story, written on ice


My story and yours
still separate, frozen
are starting to melt:
Letters flow away,
sentences gather in puddles…

Our story, one slow current,
trickles into new patterns,
seeps into the ground or evaporates
save for a bit of dust,
and falls down as rain, somewhere.

story, written on ice. photography. Ines Seidel
For the series of photographs “story, written on ice” I wrote on a bloc of ice with Indian ink. I chose two different fragments of German text, one from a family saga by John von Düffel, whose writing usually has to do with water. The other line is from a poem which is better known as the song “The miller’s joy is wandering”. Here are the translations:

Impossible to say, how often I thought of these rivers, how often I dreamt of them, how many nights I was drawn to them, when I was passing through sleeping towns, dry, riverless towns, on the search for water, on the search for the movement of water,(…). My translation from: John von Düffel “Vom Wasser” (On water).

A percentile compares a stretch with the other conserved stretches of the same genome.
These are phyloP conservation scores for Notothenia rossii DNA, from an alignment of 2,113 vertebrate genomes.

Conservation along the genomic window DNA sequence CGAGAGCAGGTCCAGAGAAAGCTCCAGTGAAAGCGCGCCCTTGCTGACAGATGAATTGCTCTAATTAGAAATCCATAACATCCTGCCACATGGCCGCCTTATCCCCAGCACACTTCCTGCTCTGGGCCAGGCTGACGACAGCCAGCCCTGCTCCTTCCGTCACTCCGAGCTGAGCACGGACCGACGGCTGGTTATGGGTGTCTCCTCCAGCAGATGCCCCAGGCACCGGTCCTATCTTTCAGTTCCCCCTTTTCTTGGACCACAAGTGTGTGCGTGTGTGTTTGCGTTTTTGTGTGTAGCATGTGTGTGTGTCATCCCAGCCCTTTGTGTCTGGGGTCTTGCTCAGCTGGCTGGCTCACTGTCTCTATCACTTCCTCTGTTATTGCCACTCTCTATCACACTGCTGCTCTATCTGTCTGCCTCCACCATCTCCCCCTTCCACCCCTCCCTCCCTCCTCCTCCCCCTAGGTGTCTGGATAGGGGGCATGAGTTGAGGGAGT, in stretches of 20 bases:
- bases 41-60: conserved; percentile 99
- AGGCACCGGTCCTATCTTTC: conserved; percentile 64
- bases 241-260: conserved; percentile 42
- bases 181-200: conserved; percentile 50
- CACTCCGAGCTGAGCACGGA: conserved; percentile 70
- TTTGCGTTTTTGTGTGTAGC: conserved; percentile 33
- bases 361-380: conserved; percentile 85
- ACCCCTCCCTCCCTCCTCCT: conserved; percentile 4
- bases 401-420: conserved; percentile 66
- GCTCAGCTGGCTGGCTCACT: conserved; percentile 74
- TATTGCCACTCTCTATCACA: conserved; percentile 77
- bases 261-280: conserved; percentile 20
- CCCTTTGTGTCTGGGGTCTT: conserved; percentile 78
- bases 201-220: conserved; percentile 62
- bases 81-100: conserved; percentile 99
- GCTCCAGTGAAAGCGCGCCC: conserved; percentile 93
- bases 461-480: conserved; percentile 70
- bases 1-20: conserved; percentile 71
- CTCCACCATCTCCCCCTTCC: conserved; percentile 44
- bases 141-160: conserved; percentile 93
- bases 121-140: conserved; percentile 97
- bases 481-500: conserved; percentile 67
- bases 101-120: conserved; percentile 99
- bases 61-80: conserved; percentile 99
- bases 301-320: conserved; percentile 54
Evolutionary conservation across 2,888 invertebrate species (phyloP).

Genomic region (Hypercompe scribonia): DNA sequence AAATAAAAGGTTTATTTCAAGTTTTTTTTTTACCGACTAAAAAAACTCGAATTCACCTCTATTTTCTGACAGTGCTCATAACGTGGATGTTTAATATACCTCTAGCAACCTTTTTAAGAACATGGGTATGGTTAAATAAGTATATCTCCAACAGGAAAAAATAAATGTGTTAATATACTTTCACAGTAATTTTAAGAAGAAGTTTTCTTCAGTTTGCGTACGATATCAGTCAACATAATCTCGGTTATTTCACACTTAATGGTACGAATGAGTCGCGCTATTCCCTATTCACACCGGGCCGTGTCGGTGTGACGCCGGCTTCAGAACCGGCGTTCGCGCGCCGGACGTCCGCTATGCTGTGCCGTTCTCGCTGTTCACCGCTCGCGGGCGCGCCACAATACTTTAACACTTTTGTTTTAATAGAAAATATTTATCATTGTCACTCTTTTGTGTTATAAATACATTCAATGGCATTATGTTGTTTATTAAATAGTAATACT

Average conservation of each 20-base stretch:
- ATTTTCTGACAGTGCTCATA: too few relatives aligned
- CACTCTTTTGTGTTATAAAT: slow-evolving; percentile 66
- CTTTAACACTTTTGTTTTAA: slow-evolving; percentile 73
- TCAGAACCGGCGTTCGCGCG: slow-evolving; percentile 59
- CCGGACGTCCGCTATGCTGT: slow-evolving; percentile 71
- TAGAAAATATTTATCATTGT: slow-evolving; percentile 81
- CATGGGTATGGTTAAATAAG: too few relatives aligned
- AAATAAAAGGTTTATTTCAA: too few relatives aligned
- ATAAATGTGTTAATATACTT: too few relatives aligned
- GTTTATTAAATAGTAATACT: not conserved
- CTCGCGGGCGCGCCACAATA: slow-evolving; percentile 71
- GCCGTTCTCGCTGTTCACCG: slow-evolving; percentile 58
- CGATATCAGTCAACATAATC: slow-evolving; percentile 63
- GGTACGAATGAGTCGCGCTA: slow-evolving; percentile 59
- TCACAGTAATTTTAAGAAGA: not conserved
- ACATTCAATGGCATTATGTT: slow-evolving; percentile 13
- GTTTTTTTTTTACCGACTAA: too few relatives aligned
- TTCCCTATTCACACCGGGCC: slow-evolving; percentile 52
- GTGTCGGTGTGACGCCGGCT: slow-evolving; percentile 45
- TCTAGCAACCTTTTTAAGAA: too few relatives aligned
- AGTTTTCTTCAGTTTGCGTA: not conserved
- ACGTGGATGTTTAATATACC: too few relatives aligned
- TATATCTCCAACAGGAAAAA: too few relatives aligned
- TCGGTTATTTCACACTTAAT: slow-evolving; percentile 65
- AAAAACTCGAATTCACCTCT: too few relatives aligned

The water teaches us to move, the water. From: Wilhelm Müller “Wandering”
story, written on ice. photography. Ines Seidel
story, written on ice. photography. Ines Seidell

ice cold stories

meeting of two cold stories - Ines Seidel

Your frosty smile –
maybe the tip of an iceberg that is melting.
it can only be cool, the invitation
to follow the trace of your mammoth.

stories of the mammoth - Ines Seidel
After I have been conserving stories in wax I naturally moved to ice. Frozen water immediately starts melting at room temperature – that fits very well to the stories that are also constantly changing their state. Keeping memories frozen must cost a lot of energy!
book in ice - Ines Seidel
You can find more pictures of ice cold stories in this flickr-set.
ice cold story by Ines Seidel